Sardinia is a wonderful region, which offers scenarios and landscapes unique in the world. One of these is that of Porto Flavia, in the hamlet of Masua, in Porto Iglesias. Here there is an infrastructure that is among the greatest engineering wonders of the early twentieth century, which merges with the marvelous natural surroundings. Adjacent to it, in fact, lies one of the most beautiful beaches in the Sardinian region.
An architectural jewel immersed in the natural context
The beach of Porto Flavia gives tourists a glimpse of colors that are difficult to find in other places. The green of the pine forest, in fact, blends with the sparkling blue of the sea and the warm white of the rock of the surrounding mountains. Dominating the site is one of the most sensational architectural works made in Italy in the twentieth century. The construction that comes out of the mountain, in fact, is the visible end of a huge complex of underground tunnels. Its inventor and designer was the engineer Cesare Vecelli, who entitled the work to his beloved daughter Flavia.
The structure has two overlapping galleries dug into the rock. In the upper one, the extracted materials were unloaded after arriving via a Decauville railway (with prefabricated and easily removable rails). The lower one, on the other hand, allowed workers to stow materials on ships using a removable conveyor belt. For this reason, three galleries had nine large silos capable of holding up to ten thousand tons of materials.
The innovation of Porto Flavia
The construction of Porto Flavia gave birth to an infrastructure of great importance for trade and the economy of the area. The Belgian mining company Veille Montagne, which held the mines in the area, managed to reduce the costs of boarding. Until that time, in fact, the materials were hand-loaded into small sailboats (the scales) that were carried to the warehouses of the island of San Pietro. This was exhausting work for the miners, who were subjected to inhuman rhythms. Testifying to their condition was Gabriele D’Annunzio who visited the site in 1882, at a time before the construction of Porto Flavia.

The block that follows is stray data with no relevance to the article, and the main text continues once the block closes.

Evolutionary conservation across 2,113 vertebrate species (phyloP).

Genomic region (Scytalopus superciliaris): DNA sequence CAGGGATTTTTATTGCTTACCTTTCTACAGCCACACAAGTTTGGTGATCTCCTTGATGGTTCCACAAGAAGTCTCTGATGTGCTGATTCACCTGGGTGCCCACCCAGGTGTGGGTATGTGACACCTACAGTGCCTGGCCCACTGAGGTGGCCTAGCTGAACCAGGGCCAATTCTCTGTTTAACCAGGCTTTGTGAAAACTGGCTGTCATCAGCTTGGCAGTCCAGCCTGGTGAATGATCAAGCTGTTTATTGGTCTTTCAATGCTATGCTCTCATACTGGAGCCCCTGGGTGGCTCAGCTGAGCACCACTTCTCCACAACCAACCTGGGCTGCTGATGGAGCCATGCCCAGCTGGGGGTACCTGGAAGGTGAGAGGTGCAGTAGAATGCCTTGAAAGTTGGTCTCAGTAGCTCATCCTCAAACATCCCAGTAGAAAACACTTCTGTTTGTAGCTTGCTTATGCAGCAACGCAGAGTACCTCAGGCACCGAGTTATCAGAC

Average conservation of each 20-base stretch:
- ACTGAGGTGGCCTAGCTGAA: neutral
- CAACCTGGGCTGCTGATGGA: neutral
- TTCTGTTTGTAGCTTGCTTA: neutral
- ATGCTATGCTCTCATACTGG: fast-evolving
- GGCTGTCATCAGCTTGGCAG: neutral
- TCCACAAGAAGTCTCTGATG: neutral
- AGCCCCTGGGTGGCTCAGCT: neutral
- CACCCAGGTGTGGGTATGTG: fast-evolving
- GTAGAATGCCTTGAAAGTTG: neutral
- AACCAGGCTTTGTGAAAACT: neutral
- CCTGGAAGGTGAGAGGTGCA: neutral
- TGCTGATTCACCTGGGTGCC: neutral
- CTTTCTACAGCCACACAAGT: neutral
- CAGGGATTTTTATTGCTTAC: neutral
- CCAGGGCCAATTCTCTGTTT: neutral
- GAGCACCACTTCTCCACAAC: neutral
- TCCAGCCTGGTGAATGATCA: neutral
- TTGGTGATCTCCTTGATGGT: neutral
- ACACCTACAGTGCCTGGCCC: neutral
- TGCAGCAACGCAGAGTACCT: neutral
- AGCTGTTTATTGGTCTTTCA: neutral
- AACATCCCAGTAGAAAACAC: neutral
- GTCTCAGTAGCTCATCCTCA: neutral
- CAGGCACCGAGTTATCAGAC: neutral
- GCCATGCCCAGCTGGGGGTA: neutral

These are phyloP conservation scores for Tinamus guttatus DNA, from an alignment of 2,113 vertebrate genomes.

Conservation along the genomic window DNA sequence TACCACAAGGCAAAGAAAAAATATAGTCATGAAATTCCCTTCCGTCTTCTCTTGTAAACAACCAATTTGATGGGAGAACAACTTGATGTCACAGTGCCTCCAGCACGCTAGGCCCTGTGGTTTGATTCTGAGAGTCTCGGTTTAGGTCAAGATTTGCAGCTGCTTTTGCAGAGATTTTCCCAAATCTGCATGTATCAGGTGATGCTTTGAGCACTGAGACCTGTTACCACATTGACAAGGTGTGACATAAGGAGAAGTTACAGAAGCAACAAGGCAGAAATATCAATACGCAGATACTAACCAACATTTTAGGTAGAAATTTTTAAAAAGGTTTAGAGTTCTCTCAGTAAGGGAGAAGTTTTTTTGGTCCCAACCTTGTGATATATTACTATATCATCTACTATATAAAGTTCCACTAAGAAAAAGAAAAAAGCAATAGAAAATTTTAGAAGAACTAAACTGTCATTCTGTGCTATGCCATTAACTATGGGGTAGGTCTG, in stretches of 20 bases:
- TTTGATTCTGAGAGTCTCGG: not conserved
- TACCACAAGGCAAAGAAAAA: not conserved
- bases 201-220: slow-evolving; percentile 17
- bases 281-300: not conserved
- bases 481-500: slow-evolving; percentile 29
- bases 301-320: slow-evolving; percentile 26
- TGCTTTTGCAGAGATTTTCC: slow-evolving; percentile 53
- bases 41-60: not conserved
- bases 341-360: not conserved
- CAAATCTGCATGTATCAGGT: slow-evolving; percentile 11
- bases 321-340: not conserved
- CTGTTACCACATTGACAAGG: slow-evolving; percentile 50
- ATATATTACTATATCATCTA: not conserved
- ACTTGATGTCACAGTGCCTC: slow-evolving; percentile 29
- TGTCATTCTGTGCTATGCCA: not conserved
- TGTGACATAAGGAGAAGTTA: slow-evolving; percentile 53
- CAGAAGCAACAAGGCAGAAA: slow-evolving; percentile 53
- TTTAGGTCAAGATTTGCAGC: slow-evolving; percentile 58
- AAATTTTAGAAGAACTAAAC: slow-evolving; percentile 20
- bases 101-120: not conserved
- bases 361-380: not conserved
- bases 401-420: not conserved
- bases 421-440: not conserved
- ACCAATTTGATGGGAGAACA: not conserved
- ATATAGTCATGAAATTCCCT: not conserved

The infrastructure is now obsolete. In the sixties, in fact, the site was subjected to disposal due to the progressive abandonment of mining activity. As happened for many mining sites, at the end of the last century, it was decided to restore Porto Flavia to make it a suggestive tourist destination. The structure, moreover, is in contact with one of the most beautiful beaches in Sardinia. It has a verdant pine forest that develops around it. The area also offers a magnificent view of the Pan di Zucchero stacks, a natural moment that touches the 132 meters, which dominates the coast. Natural wonders that merge with human intervention to create a unique place to discover.